Write it now: celebrity book signing sessions

Over the years I’ve done a fair few book signings. You sit in a bookshop or public venue with a pile of books, while people you don’t know – who often put you on a pedestal – queue up to meet…you. And get you to sign a book for them.

Wright_Illustrated History of New Zealand 2Most people I’ve met at these events are friendly, chatty, and welcoming.  Engaging, and I’ve spoken to some interesting and kind people along the way, all of whom have had wonderful stories of their own. I recall one delightful experience, particularly, in which I got chatting with one couple who were very enthusiastic about art deco (as, indeed, am I).

Some authors are cautious about the number of books they sign. I’m not. It’s a personal touch – and that’s great. Sometimes I’ll drop into the local bookstore and sign their stock – which adds sales potential. Signing the book also, I suspect, makes it less likely the store will return it to the publisher under ‘sale or return’ arrangements.

Still, for me these are always nerve-racking moments. Partly because I don’t regard anything I do as special, or that I should be important because of it.

But it’s nerve-racking mainly because I sometimes get asked to inscribe my books, and  I can’t hand-write. Not legibly, anyway.

It’s like this. As a kid, I was left handed, which was why I wrote backwards and upside down in a sea of spattered ink. Alas, despite heroic efforts with every tool at their disposal – humiliation, class ridicule and many ingenious punishments – the teachers were unable to get me to write with the Proper Hand. Thus proving, apparently, what a stupid and worthless child I was. Of course, it could have been that the New Zealand school system was run as a barbaric exercise in conformity, enforced by weak and sadistic bullies who got their personal jollies out of punishing children entrusted to their care. But I digress.

The upshot was that I left primary school with worse hand-writing than I’d gone into it with, and I’ve never bothered trying to fix it. I can read the stuff. But it gets awkward when I fill out forms – assuming I don’t misread the form in the first place. And so when somebody buys one of my books and asks me to inscribe it, I’ll happily sign my name, but I don’t want to mess up their purchase with hand writing.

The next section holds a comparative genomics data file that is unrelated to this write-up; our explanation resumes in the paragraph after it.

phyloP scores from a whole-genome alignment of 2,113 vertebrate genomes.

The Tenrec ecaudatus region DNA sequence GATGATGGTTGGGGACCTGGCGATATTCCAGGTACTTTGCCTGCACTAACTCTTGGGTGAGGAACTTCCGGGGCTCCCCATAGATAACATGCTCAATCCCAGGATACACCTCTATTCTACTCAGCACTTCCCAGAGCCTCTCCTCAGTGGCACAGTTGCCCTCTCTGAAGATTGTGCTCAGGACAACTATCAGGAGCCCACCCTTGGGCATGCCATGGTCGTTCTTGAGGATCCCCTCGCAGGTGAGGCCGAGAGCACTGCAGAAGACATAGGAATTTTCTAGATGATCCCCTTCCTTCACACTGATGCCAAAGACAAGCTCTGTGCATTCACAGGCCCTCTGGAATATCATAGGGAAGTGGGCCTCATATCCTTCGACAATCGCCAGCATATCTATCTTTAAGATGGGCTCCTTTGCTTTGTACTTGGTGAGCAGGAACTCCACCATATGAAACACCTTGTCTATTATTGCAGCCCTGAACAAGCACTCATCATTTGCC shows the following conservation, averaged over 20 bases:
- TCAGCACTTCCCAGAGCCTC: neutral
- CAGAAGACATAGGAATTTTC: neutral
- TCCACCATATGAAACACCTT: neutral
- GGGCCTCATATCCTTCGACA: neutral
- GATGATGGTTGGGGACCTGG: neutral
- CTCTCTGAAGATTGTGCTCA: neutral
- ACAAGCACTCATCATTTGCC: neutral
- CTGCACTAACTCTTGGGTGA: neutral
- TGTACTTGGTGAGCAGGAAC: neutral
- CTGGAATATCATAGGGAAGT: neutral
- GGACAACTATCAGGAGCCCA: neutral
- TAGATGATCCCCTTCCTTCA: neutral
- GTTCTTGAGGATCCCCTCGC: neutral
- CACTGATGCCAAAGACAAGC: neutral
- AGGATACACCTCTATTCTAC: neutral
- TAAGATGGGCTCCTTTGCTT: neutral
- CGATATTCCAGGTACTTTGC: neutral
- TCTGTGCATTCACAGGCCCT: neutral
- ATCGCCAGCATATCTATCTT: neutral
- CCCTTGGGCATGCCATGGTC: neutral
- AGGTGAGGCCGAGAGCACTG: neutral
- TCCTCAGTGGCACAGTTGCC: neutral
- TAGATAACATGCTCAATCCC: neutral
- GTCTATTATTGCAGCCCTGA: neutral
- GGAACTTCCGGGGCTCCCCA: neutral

I remember one time a reader persisted – would I please, please, inscribe a particular phrase. I didn’t want to let them down, I did my best…but there’s no backspace with pen and ink. Sigh.

I did think of getting  a rubber stamp made, but it wouldn’t be the same.

Copyright © Matthew Wright 2013

Coming up: More writing tips, humour, science posts and – well, you’ll see. Watch this space.

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5 comments on “Write it now: celebrity book signing sessions

  1. I’ve only been to one book signing (David Baldacci) but I always wondered what it was like for the author meeting all those people! Thanks for this unique point of view.

    • The other nervous element is when nobody shows up…and this HAS happened to me, a few years back when I was on a whirlwind tour of about a dozen bookstores across several towns in a single day. Most of them were well patronised and one of them kept me there ages, signing all 100 copies of my book which they had in stock. Then I got to a small and more specialist shop in a nearby town…and nobody turned up.. But I had a good chat with the shop owner and caught up on a lot of the industry news.

  2. KM Huber says:

    My beloved aunt was left handed and had similar stories, and I remember grade school teachers who considered it part of their job to dissuade the left-handed. Oh, human beings….

    I guess I had never considered that authors would be cautious about signing books. I guess I understand it but I am with you–it adds a personal touch–and I am all about that connection between writer and reader.

    As always, an interesting post, Matthew.
    Karen

    • The sad part is that this happened in the 1960s – well after the primary school system was supposed to have been purged of its Dickensian role as a punitive institution for crushing joyful youth. Possibly it was due to NZ’s tendency to model itself on British institutions. Half my problem was that the school demanded that kids used old-style fountain pens – this when (special NASA pressurised) biros were already being used in space! Roger Waters basically nailed it in The Wall…

  3. My hand writing is hideous. After years and years my signature comes out about the same every time now. However, like you, I can’t seem to write more than a word or to without creating a scribbling mess. Unfortunately, I have always been right-handed. ;-)

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